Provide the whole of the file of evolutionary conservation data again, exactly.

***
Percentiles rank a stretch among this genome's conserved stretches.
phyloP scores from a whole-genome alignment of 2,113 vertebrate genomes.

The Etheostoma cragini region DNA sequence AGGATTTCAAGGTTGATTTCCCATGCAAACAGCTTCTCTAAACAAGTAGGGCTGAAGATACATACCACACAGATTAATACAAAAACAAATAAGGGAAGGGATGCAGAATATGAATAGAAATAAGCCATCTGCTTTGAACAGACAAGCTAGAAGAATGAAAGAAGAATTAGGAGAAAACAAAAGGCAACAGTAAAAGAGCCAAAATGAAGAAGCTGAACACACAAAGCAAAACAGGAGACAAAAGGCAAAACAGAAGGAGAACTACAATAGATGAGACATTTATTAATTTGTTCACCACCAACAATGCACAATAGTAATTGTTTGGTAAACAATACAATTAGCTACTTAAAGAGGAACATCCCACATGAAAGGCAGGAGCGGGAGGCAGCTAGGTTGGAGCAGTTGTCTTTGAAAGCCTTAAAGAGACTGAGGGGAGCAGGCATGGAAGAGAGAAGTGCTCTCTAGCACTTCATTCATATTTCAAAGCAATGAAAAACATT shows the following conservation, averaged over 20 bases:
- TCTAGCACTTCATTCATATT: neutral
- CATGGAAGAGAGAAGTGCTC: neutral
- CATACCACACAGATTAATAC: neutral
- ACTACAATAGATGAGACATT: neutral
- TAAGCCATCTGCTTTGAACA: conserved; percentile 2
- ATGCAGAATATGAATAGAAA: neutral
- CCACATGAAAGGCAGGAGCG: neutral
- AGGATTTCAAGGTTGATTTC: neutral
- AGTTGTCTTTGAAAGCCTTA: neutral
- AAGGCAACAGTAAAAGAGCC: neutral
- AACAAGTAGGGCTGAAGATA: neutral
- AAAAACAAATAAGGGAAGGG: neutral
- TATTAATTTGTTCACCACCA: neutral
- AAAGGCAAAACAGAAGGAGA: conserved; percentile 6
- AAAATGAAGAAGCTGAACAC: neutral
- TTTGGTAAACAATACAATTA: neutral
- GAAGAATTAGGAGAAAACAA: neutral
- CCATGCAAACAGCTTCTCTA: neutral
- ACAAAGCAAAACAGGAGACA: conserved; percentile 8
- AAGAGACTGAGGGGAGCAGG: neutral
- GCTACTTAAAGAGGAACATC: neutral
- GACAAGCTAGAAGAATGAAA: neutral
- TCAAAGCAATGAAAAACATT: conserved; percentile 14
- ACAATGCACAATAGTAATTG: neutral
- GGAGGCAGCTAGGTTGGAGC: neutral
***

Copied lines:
Percentiles rank a stretch among this genome's conserved stretches.
phyloP scores from a whole-genome alignment of 2,113 vertebrate genomes.

The Etheostoma cragini region DNA sequence AGGATTTCAAGGTTGATTTCCCATGCAAACAGCTTCTCTAAACAAGTAGGGCTGAAGATACATACCACACAGATTAATACAAAAACAAATAAGGGAAGGGATGCAGAATATGAATAGAAATAAGCCATCTGCTTTGAACAGACAAGCTAGAAGAATGAAAGAAGAATTAGGAGAAAACAAAAGGCAACAGTAAAAGAGCCAAAATGAAGAAGCTGAACACACAAAGCAAAACAGGAGACAAAAGGCAAAACAGAAGGAGAACTACAATAGATGAGACATTTATTAATTTGTTCACCACCAACAATGCACAATAGTAATTGTTTGGTAAACAATACAATTAGCTACTTAAAGAGGAACATCCCACATGAAAGGCAGGAGCGGGAGGCAGCTAGGTTGGAGCAGTTGTCTTTGAAAGCCTTAAAGAGACTGAGGGGAGCAGGCATGGAAGAGAGAAGTGCTCTCTAGCACTTCATTCATATTTCAAAGCAATGAAAAACATT shows the following conservation, averaged over 20 bases:
- TCTAGCACTTCATTCATATT: neutral
- CATGGAAGAGAGAAGTGCTC: neutral
- CATACCACACAGATTAATAC: neutral
- ACTACAATAGATGAGACATT: neutral
- TAAGCCATCTGCTTTGAACA: conserved; percentile 2
- ATGCAGAATATGAATAGAAA: neutral
- CCACATGAAAGGCAGGAGCG: neutral
- AGGATTTCAAGGTTGATTTC: neutral
- AGTTGTCTTTGAAAGCCTTA: neutral
- AAGGCAACAGTAAAAGAGCC: neutral
- AACAAGTAGGGCTGAAGATA: neutral
- AAAAACAAATAAGGGAAGGG: neutral
- TATTAATTTGTTCACCACCA: neutral
- AAAGGCAAAACAGAAGGAGA: conserved; percentile 6
- AAAATGAAGAAGCTGAACAC: neutral
- TTTGGTAAACAATACAATTA: neutral
- GAAGAATTAGGAGAAAACAA: neutral
- CCATGCAAACAGCTTCTCTA: neutral
- ACAAAGCAAAACAGGAGACA: conserved; percentile 8
- AAGAGACTGAGGGGAGCAGG: neutral
- GCTACTTAAAGAGGAACATC: neutral
- GACAAGCTAGAAGAATGAAA: neutral
- TCAAAGCAATGAAAAACATT: conserved; percentile 14
- ACAATGCACAATAGTAATTG: neutral
- GGAGGCAGCTAGGTTGGAGC: neutral